Duan-I don't disagree with anyone that their sentence was extremely harsh,I didn't know armed robbery carried a life sentence. I would have figured it would have been 5 to 15yrs a the most. Like you I think 5yrs time and 5 probation would have been more in line with the crime. As for your example of people embezzling $11,000 getting less time, well they should, look at the 2 crimes, embezzling which could be nothing more than changing numbers on deposit slips and armed robbery where a weapon is used to rob someone and there's a big change someone could be hurt. Big difference in my opinion and should have sentences anywhere near the same. Just gets old to hear "they only stole $11" everytime the Scott Sister's names are mentioned when the amount is meaningless. I remember disagreeing with you on the store owner shooting the guy stealing the beer. Grabbing a case of beer and running the man was no threat, the store owner had no reason to think his life was in danager to use deadly force and shouldn't have shot him. I am all for someone defending their life, but shooting someone over a case of beer that's going way overboard.

Author
BubbaT
Date
2011-03-01T16:36:51-06:00
ID
162366
Comment

BubbaT and others, were the Scott Sisters armed? Maybe I'm missing something, but, from all of the reports I've read, the two of them did not have weapons. Also, weren't they teenagers and could have been tried in juvinal court rather than as adults? Remember George Bush stole a wreath and absolutely nothing of this magnitude was done. He became president of the United States. It remains my opinion that the punishment was entirely too harsh for the crime. The two guys involved gave testimony that the two sisters did not steal the money; they did.

Author
justjess
Date
2011-03-02T09:23:18-06:00
ID
162370
Comment

I agree the punishment didn't fit the crime. But the fact remains they are still criminals and so no, they shouldn't be pardoned unless there's evidence they didn't commit the crime. A jury found them guilty. Done. I can't wrap my head around the fact that certain people in Jackson are making the sisters out to be some sort of heroes. I've a very close black friend - not a token black friend - who is an officer with JPD and we both agree on this. He's as dumbfounded about the "hero" treatment as I am.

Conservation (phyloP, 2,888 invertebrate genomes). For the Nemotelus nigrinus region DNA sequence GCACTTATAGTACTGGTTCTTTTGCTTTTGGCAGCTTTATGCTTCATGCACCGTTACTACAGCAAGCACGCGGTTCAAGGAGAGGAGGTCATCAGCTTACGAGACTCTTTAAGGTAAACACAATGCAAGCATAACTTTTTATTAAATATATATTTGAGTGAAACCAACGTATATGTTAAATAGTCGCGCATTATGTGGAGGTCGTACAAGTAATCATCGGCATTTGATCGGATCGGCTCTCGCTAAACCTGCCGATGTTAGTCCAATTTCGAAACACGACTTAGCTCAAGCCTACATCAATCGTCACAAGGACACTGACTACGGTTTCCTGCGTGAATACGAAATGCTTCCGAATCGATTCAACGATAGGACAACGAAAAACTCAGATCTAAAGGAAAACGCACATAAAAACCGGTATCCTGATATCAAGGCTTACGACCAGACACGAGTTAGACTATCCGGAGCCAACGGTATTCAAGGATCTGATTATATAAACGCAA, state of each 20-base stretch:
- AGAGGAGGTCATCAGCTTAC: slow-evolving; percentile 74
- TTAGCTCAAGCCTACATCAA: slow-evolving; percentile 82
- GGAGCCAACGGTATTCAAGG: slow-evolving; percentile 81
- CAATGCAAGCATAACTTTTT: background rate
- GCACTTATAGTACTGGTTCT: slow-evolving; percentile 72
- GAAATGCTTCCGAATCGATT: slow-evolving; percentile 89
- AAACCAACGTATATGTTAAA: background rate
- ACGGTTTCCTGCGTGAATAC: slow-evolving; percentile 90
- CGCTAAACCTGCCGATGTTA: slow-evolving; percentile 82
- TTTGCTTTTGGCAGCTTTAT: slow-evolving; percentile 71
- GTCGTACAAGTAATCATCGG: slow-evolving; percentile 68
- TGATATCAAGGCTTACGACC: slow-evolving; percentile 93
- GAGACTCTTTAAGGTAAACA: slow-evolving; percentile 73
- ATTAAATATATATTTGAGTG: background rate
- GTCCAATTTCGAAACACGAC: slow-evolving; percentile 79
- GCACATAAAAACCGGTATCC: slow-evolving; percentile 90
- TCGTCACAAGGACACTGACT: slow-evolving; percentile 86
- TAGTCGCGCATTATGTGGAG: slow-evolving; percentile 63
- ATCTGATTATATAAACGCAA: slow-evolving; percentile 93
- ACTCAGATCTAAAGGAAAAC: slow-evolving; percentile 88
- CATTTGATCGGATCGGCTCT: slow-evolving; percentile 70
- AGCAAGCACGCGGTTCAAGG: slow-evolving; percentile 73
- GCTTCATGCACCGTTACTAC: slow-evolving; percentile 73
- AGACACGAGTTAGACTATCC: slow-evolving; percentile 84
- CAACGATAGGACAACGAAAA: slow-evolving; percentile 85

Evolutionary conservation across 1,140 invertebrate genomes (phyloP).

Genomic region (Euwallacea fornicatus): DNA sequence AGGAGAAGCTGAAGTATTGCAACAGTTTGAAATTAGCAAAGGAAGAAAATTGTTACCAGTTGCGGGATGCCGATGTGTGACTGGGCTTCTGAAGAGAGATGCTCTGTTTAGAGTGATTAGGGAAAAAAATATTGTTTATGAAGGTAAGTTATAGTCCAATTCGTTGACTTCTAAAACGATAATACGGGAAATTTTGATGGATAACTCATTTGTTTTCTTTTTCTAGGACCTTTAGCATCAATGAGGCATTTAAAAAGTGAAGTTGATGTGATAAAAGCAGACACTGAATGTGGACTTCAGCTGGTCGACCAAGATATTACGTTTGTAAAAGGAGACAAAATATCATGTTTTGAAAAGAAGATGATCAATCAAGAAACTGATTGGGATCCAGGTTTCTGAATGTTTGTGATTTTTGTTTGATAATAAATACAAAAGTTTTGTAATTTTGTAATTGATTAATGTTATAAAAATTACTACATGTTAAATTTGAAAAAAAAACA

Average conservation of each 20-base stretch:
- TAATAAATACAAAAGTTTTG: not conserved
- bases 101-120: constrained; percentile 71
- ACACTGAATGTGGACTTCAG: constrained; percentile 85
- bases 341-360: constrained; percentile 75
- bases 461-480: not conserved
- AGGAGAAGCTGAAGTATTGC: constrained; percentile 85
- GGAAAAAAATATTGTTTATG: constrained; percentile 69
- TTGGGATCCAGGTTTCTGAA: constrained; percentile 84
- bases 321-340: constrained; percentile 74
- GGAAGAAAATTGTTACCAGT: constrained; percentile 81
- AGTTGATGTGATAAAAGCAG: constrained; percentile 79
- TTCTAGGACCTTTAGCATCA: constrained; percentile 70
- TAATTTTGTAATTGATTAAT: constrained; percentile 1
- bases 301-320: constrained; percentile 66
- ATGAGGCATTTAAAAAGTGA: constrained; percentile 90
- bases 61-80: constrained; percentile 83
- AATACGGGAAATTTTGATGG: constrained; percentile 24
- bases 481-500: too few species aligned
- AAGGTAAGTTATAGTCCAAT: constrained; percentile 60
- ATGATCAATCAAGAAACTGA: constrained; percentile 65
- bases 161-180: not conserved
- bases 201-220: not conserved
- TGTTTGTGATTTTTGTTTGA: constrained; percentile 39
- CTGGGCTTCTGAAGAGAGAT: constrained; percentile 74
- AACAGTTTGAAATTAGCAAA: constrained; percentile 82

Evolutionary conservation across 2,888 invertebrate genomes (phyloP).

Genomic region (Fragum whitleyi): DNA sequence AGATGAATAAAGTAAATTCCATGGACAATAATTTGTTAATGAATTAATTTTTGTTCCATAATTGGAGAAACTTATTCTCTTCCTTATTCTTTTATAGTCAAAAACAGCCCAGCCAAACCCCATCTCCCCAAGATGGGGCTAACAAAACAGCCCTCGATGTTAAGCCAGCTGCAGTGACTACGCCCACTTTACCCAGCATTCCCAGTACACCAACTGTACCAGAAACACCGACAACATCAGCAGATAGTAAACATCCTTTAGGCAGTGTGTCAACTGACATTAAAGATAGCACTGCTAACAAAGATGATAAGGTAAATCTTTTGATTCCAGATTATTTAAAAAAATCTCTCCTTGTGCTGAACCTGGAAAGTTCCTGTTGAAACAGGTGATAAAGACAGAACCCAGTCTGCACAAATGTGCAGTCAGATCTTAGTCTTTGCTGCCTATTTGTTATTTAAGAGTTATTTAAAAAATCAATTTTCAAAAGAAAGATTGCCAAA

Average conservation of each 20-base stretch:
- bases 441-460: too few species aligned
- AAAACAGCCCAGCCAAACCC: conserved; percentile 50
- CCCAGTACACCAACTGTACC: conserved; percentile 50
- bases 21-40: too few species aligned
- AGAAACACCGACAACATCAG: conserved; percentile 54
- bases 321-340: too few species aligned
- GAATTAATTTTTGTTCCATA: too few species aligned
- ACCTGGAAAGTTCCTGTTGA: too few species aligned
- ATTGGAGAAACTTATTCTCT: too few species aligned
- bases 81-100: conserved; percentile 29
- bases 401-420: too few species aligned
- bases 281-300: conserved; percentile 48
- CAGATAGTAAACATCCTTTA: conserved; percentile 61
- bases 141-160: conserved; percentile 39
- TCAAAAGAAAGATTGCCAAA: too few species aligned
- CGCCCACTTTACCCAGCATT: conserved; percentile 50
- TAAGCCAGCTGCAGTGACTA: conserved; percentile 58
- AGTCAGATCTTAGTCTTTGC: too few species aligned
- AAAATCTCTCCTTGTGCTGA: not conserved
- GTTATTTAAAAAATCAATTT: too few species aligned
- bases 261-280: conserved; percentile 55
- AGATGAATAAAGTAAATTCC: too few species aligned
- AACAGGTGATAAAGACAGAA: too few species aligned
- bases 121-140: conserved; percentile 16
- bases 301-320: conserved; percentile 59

Author
LambdaRisen
Date
2011-03-02T12:26:31-06:00
ID
162371
Comment

Jess- They didn't have to be armed to be charged with armed robbery only participate in the robbery where someone else did use a weapon. If the boys had shot and killed the victims, they would have been charged with murder even though they didn't do it. They were part of it,so they got charge with armed robbery. I guess they were charge as adults because there was a weapon involved. Yes Bush was arrested and for charged with disorderly conduct for taking the wreath, a misdemeanor,the Scott sisters were charged with armed robbery a felony. Surely you can see the difference.

Author
BubbaT
Date
2011-03-02T13:02:51-06:00
ID
162373
Comment

Lambda, Juries convict lots of innocent people, as evidenced by the hundreds who have won exonerations through the work of the Innocence Project. The issue is that the sisters punishment did not fit the crime, as you pointed out. No one is making them out to be heroes on this website that I can tell, but they've done their time. If you haven't read Ward Schaefer's cover story on the case, I highly recommend it. Certainly their trial leaves a lot of doubt in the minds of many as to their actual role in the crime. And lots of people receive pardons for their crimes ... even Richard Nixon.

Author
Ronni_Mott
Date
2011-03-02T17:35:59-06:00
ID
162379
Comment

Ronni, just because lots of people receive pardons for their crimes doesn't mean they should. A crime is a crime and makes a criminal a criminal. Based on the logic in this thread about criminals and convictions, we should just pardon everyone in prisons and jails because they all say they didn't do it, whatever it was that got them there. Again, the punishment didn't fit the crime but they are still criminals and while no one on this web site - that I've seen - is making them out to be heroes, Lumumba and the NAACP are working overtime on it. I've seen the histrionics being played out on the local TV news.

Author
LambdaRisen
Date
2011-03-03T04:25:46-06:00

Like independent media outlets around the world, the Jackson Free Press works hard to produce important content on a limited budget. We'd love your help! Become a JFP VIP member today and/or donate to our journalism fund. Thanks for considering a JFP VIP membership or one-time support.

Comments

Use the comment form below to begin a discussion about this content.

comments powered by Disqus